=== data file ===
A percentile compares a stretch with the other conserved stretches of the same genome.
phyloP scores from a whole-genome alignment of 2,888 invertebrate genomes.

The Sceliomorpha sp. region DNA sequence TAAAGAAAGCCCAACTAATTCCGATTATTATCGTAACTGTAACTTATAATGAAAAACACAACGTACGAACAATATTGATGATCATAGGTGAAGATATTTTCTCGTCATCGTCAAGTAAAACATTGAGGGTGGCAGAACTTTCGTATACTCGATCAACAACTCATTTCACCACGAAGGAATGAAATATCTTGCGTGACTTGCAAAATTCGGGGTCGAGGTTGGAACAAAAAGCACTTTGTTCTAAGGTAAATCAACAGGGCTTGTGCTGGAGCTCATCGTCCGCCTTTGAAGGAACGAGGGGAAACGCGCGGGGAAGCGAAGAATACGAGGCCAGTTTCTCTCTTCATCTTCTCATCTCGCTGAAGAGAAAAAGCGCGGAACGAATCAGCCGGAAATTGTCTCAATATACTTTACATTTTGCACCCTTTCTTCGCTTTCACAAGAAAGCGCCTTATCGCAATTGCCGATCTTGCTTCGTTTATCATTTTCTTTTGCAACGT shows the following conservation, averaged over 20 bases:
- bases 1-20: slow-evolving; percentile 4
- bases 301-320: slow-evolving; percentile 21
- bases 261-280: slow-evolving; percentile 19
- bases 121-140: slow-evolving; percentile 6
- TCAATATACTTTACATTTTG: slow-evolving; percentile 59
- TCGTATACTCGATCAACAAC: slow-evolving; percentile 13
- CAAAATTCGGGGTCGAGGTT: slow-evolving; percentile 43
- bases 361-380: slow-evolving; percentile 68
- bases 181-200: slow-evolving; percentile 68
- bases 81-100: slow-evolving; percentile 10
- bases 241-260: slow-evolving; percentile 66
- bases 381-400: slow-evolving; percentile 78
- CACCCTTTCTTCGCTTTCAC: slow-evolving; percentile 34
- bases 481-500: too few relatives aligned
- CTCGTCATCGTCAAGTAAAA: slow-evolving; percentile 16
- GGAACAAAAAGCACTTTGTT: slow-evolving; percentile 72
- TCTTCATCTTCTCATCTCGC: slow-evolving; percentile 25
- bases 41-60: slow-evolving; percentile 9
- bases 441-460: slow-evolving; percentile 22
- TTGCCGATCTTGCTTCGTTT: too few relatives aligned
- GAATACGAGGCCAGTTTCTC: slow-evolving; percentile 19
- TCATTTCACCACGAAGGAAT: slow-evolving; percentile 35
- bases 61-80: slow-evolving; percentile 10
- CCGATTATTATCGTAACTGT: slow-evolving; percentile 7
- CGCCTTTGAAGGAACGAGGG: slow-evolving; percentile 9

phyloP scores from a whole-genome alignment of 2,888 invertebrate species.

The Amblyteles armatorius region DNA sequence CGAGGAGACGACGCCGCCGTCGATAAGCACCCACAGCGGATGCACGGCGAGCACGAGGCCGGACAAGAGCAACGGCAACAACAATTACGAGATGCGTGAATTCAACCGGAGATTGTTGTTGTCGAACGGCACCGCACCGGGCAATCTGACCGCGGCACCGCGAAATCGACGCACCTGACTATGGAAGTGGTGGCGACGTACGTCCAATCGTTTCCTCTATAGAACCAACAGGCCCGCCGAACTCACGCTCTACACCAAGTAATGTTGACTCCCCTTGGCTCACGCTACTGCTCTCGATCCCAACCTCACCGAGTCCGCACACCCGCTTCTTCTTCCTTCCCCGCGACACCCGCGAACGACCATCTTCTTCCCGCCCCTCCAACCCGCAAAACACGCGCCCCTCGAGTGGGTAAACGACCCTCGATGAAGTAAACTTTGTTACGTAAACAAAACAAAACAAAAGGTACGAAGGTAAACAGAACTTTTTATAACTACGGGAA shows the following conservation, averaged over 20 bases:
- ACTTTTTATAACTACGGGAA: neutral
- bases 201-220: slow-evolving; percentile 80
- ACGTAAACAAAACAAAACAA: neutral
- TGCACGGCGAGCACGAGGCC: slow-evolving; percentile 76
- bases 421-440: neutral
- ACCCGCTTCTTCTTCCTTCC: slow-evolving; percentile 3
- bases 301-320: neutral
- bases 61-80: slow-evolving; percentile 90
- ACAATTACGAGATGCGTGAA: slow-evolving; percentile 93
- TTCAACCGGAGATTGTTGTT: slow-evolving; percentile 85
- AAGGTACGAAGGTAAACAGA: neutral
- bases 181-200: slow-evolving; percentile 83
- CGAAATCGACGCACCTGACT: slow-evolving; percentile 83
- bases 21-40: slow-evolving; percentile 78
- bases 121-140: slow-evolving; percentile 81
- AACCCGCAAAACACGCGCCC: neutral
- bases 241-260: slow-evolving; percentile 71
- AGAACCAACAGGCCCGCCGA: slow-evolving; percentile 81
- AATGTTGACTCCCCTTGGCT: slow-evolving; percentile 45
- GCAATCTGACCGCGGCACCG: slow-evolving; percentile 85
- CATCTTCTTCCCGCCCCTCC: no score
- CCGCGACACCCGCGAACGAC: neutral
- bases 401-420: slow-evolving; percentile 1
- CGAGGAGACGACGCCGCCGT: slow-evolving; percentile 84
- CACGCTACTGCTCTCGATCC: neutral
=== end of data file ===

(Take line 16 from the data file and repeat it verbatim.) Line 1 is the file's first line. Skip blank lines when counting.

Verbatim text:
- CACCCTTTCTTCGCTTTCAC: slow-evolving; percentile 34